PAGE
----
Nicotinic acetylcholine receptors (AChR) belong to a family of proteins that form ligand-gated transmembrane ion channels. They are involved in the fast transmission of signals between cells and the control of intercellular communication in the nervous system. A variety of therapeutic agents and abused drugs, including cocaine, inhibit the AChR and monoamine transporters and interfere with nervous system function. Here we describe a mechanism-based approach to prevent this inhibition. We had previously developed presteady-state kinetic (transient kinetic) techniques, with microsecond-to-millisecond time resolutions, for investigations of reactions on cell surfaces that allow one to determine the effects of inhibitors not only on the channel-opening probability but also on the opening and closing rates of the AChR channel. The transient kinetic measurements led to two predictions. (i) Ligands that bind to a regulatory site on the closed-channel conformation of the AChR with higher affinity than to the site on the open-channel form shift the equilibrium toward the closed-channel form, thereby inhibiting the receptor. (ii) Ligands that bind to a regulatory site with an affinity for the open conformation equal to or higher than their affinity for the closed conformations are expected not to inhibit the receptor and to displace inhibitors. The identification of such ligands in a combinatorial library of RNA ligands is reported. The implication of this approach to other protein-mediated reactions in which an inhibitor changes the equilibrium between active and inactive conformations is discussed.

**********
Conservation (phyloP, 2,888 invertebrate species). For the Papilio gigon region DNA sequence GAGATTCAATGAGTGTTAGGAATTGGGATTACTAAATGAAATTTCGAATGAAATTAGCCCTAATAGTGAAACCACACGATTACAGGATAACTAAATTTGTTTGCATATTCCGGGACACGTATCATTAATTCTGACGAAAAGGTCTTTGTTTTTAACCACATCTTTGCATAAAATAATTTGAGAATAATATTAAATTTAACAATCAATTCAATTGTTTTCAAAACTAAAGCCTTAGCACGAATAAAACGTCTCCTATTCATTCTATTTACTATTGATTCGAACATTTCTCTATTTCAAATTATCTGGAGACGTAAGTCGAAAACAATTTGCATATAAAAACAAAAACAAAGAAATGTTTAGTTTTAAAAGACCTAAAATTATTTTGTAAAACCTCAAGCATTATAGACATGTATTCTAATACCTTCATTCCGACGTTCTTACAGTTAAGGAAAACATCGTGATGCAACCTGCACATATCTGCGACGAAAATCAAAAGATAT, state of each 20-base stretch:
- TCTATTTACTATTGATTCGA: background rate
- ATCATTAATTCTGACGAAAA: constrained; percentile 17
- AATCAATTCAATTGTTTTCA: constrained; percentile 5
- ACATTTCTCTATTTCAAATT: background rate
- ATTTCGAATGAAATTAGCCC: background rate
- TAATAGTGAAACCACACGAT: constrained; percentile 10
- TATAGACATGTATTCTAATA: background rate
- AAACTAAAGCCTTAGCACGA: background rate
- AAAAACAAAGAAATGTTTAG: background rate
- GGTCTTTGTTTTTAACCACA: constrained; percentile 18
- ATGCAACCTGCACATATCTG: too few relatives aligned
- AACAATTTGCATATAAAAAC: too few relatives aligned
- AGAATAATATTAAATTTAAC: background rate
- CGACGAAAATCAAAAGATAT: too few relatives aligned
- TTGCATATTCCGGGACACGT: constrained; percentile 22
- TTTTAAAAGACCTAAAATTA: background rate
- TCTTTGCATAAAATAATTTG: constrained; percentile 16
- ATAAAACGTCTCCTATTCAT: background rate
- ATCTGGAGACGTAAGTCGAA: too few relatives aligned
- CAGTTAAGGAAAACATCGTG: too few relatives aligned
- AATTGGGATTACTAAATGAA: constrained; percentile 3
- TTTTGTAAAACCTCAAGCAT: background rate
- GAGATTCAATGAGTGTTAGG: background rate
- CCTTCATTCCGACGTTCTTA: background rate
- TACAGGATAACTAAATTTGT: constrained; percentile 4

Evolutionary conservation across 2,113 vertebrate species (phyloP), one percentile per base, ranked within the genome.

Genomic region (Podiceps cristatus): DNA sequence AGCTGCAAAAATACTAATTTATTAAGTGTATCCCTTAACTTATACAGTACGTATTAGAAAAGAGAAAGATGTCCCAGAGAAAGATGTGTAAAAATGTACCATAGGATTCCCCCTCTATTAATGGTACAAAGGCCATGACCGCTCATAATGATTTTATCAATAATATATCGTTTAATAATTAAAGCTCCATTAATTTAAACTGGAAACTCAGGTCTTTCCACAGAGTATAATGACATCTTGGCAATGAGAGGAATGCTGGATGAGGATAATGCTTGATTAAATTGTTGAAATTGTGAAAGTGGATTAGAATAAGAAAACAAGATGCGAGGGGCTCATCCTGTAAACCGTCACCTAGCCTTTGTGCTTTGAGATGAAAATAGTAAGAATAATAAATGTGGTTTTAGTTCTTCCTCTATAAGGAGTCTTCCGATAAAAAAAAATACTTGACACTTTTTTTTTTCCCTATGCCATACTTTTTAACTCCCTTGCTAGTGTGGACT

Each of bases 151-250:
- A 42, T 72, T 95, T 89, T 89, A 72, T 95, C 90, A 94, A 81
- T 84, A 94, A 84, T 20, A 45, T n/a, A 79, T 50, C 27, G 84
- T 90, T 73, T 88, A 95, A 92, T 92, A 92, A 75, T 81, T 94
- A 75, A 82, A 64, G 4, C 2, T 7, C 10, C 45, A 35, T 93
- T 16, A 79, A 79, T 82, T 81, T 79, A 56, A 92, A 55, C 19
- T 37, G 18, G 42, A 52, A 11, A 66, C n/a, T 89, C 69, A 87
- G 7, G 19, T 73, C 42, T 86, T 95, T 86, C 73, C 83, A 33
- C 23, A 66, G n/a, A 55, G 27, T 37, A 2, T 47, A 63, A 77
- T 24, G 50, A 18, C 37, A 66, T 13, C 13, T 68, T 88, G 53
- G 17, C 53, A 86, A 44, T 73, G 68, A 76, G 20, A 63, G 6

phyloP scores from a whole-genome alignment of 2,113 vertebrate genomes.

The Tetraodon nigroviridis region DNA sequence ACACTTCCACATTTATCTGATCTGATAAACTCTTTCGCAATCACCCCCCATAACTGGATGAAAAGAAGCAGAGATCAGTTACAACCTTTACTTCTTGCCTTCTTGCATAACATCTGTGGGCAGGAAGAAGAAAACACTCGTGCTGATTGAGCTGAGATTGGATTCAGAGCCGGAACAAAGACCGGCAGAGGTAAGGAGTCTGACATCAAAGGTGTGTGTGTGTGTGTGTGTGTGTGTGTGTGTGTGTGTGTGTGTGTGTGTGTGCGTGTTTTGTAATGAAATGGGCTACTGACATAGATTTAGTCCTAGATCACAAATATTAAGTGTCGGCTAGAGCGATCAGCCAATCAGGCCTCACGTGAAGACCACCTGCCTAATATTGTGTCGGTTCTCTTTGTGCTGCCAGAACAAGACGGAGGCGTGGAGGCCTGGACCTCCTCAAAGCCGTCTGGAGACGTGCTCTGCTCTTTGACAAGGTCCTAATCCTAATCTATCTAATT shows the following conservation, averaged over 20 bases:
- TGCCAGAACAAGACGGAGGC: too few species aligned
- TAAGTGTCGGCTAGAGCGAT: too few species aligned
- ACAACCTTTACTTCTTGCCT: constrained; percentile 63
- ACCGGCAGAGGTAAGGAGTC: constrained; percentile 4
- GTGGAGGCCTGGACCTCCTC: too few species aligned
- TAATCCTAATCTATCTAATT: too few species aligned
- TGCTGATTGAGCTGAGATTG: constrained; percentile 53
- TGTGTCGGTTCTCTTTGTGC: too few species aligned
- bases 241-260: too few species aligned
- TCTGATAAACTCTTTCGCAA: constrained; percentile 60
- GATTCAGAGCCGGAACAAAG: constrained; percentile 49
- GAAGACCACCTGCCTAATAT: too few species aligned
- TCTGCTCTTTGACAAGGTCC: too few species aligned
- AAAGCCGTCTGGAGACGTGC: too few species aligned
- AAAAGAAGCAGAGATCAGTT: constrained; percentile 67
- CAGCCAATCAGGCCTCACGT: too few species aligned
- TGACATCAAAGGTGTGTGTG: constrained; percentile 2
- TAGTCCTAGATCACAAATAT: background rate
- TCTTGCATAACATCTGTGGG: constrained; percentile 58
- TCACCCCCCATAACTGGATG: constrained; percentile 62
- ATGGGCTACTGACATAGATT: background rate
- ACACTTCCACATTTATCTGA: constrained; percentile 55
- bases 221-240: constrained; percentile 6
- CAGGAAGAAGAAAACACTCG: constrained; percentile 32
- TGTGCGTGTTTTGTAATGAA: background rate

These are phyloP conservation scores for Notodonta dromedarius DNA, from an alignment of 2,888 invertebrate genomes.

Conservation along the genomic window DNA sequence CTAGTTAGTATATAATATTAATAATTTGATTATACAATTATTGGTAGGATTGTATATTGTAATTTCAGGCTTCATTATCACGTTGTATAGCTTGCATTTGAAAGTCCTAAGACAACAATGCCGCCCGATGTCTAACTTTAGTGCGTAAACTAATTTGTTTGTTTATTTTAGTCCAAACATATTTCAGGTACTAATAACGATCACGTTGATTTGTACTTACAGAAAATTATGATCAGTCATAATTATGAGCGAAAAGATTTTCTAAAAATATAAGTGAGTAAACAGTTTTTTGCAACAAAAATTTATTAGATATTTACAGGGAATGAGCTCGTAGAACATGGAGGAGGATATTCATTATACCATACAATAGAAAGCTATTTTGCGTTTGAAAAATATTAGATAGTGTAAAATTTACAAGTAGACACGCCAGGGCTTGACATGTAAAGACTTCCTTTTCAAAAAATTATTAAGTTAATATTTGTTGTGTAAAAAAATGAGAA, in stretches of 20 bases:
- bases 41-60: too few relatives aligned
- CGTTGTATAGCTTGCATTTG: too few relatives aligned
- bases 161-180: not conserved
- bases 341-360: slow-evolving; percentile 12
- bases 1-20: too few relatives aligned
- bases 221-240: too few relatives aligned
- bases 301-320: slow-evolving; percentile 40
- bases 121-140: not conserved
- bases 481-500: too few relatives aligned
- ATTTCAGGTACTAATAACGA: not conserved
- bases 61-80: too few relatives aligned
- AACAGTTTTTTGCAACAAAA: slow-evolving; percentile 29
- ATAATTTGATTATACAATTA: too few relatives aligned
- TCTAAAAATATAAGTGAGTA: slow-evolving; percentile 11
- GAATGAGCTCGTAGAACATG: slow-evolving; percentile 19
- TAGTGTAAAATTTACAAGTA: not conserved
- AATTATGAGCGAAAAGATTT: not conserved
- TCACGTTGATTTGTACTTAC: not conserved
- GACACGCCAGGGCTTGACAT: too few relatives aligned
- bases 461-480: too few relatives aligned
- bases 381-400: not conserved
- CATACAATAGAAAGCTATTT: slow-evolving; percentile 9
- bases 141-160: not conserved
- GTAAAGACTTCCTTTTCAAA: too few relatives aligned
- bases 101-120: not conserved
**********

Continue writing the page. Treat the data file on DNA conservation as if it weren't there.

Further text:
|Original language||English (US)|
|Number of pages||6|
|Journal||Proceedings of the National Academy of Sciences of the United States of America|
|State||Published - Dec 5 2000|
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